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Bong Joon-ho deftly shifts perspectives between the characters, enabling the audience to digest the story’s themes of alienation with different motivations in mind. Some are more noble than others. “Parasite” is an evocative title for an onion-layered filmic essay about our (humanity’s) place in social systems that reward corruption and punish poverty in not so equal measure. Every house holds secrets that can send the whole thing crashing down at any moment. If you come out of this movie thinking that the capitalist system is the invisible parasite of the story, you just might be on to something.   

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"Parasite" is a loving homage to interloper films such as Claude Chabrol's elegant "La Cérémonie" and Fred Schepisi's terrific adaptation of "Six Degrees of Separation." Suspense, danger, and humor are equal parts of the equation. No wonder "Parasite" won the 2019 Palme d'Or at Cannes.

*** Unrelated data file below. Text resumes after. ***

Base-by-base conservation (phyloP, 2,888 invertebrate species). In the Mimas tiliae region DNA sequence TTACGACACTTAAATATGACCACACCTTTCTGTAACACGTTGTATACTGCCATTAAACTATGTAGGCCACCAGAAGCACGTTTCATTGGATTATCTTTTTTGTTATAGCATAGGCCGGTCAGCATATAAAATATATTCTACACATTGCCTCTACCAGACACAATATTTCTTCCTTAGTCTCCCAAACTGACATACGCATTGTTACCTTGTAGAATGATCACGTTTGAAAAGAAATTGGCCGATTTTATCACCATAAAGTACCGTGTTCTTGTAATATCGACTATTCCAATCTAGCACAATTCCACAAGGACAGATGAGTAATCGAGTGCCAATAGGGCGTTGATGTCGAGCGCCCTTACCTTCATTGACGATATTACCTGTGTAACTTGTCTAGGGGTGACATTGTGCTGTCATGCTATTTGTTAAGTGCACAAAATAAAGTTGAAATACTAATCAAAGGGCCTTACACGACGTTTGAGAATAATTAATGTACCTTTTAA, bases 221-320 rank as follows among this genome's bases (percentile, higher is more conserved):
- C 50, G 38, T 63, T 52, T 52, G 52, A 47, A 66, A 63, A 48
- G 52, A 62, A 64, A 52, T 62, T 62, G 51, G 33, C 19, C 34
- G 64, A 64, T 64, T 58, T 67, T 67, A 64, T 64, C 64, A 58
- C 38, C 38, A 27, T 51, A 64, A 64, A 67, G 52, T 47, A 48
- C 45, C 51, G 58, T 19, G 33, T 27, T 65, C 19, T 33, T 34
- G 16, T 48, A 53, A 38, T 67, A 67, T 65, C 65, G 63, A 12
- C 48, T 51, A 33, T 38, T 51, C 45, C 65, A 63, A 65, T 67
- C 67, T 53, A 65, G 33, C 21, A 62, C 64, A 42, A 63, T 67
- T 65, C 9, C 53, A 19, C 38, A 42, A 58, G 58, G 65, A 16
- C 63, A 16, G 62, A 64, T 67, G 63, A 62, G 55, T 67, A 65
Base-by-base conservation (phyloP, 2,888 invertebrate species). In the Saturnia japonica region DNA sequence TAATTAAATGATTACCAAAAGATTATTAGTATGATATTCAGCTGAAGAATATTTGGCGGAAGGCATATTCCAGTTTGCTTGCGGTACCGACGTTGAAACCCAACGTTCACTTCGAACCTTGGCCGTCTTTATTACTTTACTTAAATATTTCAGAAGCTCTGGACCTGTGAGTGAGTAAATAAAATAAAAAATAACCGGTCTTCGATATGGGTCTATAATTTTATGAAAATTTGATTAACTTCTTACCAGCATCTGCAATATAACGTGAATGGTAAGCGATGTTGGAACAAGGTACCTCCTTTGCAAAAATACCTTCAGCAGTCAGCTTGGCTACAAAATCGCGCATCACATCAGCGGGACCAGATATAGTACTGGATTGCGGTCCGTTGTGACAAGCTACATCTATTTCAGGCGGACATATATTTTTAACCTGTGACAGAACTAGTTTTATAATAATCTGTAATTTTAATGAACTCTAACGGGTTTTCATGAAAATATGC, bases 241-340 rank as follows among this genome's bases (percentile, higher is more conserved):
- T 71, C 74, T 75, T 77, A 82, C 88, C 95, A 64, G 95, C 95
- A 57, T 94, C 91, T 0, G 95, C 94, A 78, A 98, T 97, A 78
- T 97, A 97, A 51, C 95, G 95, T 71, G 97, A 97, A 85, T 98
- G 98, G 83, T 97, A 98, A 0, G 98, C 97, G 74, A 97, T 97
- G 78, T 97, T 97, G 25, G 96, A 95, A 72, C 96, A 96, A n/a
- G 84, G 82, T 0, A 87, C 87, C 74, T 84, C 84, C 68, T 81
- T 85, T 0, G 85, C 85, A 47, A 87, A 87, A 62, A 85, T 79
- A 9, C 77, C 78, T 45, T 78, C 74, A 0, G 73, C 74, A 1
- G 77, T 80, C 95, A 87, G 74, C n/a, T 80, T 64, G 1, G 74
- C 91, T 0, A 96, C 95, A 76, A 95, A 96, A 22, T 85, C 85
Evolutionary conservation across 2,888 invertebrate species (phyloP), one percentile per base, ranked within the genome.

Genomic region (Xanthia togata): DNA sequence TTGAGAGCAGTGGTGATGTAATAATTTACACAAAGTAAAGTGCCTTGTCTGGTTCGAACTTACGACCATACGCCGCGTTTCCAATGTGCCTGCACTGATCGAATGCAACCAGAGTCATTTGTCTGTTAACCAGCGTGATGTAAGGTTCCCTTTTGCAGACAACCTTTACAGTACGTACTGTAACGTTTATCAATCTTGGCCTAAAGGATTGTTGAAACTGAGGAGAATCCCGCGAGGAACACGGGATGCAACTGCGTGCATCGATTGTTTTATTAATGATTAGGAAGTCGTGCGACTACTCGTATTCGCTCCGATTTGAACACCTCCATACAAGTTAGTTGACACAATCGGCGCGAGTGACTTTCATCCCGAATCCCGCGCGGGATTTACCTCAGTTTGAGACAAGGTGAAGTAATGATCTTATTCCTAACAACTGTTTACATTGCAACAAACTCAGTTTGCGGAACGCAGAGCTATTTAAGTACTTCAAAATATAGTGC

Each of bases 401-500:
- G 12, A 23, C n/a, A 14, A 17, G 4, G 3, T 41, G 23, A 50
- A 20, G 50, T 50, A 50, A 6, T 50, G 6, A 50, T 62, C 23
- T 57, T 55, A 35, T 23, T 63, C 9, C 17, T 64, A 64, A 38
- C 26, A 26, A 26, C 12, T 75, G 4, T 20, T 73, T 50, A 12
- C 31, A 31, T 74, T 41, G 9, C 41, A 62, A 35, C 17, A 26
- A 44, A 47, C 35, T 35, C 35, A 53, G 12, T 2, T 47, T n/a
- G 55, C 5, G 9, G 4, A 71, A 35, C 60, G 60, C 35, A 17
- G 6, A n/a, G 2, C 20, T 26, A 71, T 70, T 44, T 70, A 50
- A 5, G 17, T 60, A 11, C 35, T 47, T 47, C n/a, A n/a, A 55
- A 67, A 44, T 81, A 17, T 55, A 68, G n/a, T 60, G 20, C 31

Rated R. 132 mins. (A)

Five Stars

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July 26, 2019

ONCE UPON A TIME IN... HOLLYWOOD

Tarantino’s Gen X Ode to Hollywood Also-rans Dazzles and Disappoints

Once_upon_a_time_in_hollywood_Quentin Tarantino has created a fetishistic cinematic grab-bag of self-referential filmic delights that soars more than it limps, but limp it does. That’s not to say there isn’t plenty of chewy suspense, jaw-dropping performances, lush and grotesque visuals, and music cues to die for. Los Angeles has never looked better on film.

Then there’s this film’s thousands-of-cameos cast, each one bringing his or her A-game to the set. Spot if you can Dakota Fanning, Luke Perry, Michael Madsen, Clifton Collins Jr., Scoot McNairy, or Timothy Olyphant.